Dollar falls while jawboning yen supports -April 2, 2024 at 9:53 PM

Dollar falls while jawboning yen supports -April 2, 2024 at 9:53 PM
Dollar falls while jawboning yen supports -April 2, 2024 at 9:53 PM
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The U.S. dollar fell on Tuesday after earlier hitting a nearly five-month high following a new report showing U.S. job openings stuck at higher levels in February.

The Japanese yen was last up at 151.605 per dollar, after earlier falling to 151.79. The yen has traded in a tight range since hitting a 34-year low of 151.975 on Wednesday, prompting Japan to step up warnings of intervention.

The dollar index rose to 105.1 on Tuesday, the highest level since November 14, and added sharp gains on Monday after US data unexpectedly showed the first increase in the manufacturing sector since September 2022, prompting traders to trim interest rate expectations.

The dollar index last stood at 104.81, down 0.181%, after a Labor Department report showed job openings rose to 8.756 million on the last day of February, slightly more than expected, while traders also processed an increase in factor orders in February.

The Commerce Department’s Census Bureau said Tuesday that new orders for U.S. manufacturing goods picked up more than expected in February, boosted by demand for machinery and commercial aircraft as production restarts.

Monday’s US ISM Manufacturing Survey data showed a sharp rise in a measure of industry prices, raising investor concerns that inflation will slowly fall to 2%, triggering the first Federal Reserve interest rate cuts will be delayed, became even greater.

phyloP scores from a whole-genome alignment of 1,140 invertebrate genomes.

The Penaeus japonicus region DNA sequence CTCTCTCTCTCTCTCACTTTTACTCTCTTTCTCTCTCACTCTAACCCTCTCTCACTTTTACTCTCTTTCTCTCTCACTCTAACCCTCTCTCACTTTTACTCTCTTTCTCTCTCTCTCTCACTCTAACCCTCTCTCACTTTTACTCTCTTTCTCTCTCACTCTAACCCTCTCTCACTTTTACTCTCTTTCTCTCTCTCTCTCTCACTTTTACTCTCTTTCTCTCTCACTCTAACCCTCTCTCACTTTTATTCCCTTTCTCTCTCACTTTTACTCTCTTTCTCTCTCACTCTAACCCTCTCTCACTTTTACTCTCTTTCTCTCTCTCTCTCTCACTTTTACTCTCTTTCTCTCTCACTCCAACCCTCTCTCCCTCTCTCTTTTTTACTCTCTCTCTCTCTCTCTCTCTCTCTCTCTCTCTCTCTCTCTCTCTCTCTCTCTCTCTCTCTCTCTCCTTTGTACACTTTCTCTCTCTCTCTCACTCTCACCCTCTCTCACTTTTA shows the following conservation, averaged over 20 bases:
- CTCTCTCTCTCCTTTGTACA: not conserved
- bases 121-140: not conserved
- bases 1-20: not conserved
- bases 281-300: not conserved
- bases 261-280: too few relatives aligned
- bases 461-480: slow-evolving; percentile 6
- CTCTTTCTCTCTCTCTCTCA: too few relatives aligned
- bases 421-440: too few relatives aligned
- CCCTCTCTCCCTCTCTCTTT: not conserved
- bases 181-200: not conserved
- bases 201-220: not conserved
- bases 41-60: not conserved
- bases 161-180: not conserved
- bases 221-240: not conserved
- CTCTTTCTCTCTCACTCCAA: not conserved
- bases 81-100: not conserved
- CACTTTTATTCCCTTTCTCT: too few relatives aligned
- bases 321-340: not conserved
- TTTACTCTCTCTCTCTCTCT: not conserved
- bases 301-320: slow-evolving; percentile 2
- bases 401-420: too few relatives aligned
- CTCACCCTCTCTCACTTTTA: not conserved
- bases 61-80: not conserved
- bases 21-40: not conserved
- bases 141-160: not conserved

“Over the last nine months, the dollar has really been driven by Fed policy expectations — when the likelihood of a rate cut increases earlier, the dollar tends to weaken, and vice versa,” said John Velis, U.S. macro strategist at BNY Mellon.

Fed Chairman Jerome Powell said Friday the central bank was in no rush to cut borrowing costs after data showed a key measure of inflation rose slightly in February.

On Tuesday, Japanese Finance Minister Shunichi Suzuki reiterated that he would not rule out options to respond to disorderly currency movements.

Japanese authorities intervened in 2022 as the yen slid to a 32-year low of 152 against the dollar.

The yen’s decline comes despite the Bank of Japan’s first rate hike since 2007 last month, with officials cautious about further tightening amid a fragile exit from decades of deflation.

“The fact that they didn’t do that last week suggests to me that it’s going to take a break above 152 for Japanese policymakers to start getting involved, and in retrospect I think that might be wise of them, because intervention happens every time you enter the market, it loses significance,” said Matt Weller, head of market research at StoneX.

Still, officials are “wary of backing themselves into a corner by drawing a line in the sand at 152,” said Nicholas Chia, Asia macro strategist at Standard Chartered.

“The motivations for clamping down and intervening in the FX markets are mainly to buy time for the JPY in the hope that the USD loses strength and retreats,” he said.

Elsewhere, China’s yuan fell to a 4.5-month low as a strong dollar offset selling of the US currency by state-owned banks. The yuan fell to a low of 7.2364 per dollar on the day, its weakest level since mid-November.

The euro fell to its lowest since mid-February at the end of the Asian session, but has recently been higher at $1.0763. Data on Tuesday showed the eurozone factory downturn worsened again in March.

Sterling rose to $1.2569 from its lowest since December after data showed the manufacturing sector improved last month.

Bitcoin fell 5.36% to $66,027, after previously falling as low as $64,550.

The Swiss franc reached its lowest point since early November at 0.909 against the dollar. It has fallen about 2.5% since the Swiss National Bank unexpectedly cut rates on March 21.

The article is in Dutch

Tags: Dollar falls jawboning yen supports April

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